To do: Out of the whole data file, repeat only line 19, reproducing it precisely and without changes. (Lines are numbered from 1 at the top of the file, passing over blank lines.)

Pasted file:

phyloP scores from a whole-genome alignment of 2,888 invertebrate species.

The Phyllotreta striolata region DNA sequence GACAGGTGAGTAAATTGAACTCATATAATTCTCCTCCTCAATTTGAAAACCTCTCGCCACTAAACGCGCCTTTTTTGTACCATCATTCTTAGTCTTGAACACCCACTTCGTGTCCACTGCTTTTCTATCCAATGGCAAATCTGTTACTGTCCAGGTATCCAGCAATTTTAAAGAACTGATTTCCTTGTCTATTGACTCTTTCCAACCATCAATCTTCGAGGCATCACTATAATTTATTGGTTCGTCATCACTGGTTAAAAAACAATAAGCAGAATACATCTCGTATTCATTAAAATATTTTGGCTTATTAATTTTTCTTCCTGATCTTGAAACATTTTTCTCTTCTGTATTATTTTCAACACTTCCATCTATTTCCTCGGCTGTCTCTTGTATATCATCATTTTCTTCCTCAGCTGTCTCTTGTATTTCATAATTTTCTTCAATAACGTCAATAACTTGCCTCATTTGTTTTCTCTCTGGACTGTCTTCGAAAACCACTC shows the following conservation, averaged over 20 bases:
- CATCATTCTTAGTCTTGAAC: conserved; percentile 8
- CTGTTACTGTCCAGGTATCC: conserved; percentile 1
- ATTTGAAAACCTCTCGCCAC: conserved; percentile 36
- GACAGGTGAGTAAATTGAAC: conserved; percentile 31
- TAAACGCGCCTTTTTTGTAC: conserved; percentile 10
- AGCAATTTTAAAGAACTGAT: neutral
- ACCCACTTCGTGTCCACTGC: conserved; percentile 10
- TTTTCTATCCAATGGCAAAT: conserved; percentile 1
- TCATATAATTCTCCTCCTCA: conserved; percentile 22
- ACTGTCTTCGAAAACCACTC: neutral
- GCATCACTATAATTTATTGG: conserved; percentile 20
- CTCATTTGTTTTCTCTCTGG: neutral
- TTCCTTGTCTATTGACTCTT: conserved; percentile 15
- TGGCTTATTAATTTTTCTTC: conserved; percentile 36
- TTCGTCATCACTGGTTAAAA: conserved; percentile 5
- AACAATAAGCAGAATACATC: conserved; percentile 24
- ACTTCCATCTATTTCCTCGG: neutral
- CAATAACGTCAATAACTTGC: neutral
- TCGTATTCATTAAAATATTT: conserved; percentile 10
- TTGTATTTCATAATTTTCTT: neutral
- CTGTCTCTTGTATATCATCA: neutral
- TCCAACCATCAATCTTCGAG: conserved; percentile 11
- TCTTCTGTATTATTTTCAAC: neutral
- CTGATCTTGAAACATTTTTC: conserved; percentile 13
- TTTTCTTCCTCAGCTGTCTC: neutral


- ACTTCCATCTATTTCCTCGG: neutral